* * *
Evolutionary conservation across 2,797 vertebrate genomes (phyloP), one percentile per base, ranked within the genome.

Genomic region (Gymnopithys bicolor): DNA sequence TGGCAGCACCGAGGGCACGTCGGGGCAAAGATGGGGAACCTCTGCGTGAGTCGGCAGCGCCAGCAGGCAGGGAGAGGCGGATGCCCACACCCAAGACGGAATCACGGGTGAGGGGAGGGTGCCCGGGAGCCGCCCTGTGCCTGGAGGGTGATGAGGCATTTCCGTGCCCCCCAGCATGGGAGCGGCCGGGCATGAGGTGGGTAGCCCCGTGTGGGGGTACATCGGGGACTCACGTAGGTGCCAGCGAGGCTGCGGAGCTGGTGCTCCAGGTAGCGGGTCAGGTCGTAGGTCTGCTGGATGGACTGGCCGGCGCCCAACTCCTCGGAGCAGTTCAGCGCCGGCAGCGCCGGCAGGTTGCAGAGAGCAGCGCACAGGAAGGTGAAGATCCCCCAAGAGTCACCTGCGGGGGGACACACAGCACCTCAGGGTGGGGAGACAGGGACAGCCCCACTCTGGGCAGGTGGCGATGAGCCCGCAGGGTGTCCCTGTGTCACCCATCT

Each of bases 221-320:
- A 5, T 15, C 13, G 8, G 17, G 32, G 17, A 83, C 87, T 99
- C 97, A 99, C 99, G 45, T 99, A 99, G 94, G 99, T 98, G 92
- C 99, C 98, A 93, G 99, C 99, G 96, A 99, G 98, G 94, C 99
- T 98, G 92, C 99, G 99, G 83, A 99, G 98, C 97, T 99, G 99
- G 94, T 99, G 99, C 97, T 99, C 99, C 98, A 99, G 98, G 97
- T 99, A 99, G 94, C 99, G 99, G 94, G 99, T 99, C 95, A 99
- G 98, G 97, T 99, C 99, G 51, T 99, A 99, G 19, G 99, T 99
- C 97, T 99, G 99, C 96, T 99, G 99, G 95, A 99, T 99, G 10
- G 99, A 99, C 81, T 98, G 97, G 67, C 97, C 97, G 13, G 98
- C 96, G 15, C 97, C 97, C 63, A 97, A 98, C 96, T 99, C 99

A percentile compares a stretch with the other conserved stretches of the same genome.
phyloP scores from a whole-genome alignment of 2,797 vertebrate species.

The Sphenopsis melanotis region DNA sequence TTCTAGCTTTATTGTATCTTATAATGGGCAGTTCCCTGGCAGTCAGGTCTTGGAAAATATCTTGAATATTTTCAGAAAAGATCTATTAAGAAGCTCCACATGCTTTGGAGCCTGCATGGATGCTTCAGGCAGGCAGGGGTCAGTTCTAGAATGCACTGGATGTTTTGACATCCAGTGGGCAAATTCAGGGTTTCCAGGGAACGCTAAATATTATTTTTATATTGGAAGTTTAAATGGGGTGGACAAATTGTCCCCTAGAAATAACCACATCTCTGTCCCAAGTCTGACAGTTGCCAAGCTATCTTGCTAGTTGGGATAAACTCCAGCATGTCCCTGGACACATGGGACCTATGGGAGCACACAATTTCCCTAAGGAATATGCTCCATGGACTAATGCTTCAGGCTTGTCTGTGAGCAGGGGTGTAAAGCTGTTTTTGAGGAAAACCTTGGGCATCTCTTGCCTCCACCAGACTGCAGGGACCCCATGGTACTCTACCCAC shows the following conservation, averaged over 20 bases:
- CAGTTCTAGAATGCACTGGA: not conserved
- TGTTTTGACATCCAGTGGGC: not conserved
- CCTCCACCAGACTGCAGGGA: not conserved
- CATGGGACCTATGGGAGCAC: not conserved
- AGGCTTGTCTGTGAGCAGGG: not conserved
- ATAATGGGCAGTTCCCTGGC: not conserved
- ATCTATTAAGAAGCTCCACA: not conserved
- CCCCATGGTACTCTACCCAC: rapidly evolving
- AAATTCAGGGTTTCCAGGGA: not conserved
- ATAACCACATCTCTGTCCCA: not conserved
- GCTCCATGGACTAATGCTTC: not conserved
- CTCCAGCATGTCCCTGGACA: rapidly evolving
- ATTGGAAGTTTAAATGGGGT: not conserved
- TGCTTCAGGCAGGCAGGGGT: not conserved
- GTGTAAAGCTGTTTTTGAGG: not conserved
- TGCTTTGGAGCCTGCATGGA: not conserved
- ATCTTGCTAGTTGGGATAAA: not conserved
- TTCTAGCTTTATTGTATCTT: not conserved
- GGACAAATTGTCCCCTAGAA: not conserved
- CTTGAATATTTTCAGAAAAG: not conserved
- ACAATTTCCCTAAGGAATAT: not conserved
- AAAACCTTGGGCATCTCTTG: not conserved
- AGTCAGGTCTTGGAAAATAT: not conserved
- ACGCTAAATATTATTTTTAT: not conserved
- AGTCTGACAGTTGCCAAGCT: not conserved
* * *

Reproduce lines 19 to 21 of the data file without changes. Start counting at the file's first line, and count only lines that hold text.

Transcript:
- CCTCCACCAGACTGCAGGGA: not conserved
- CATGGGACCTATGGGAGCAC: not conserved
- AGGCTTGTCTGTGAGCAGGG: not conserved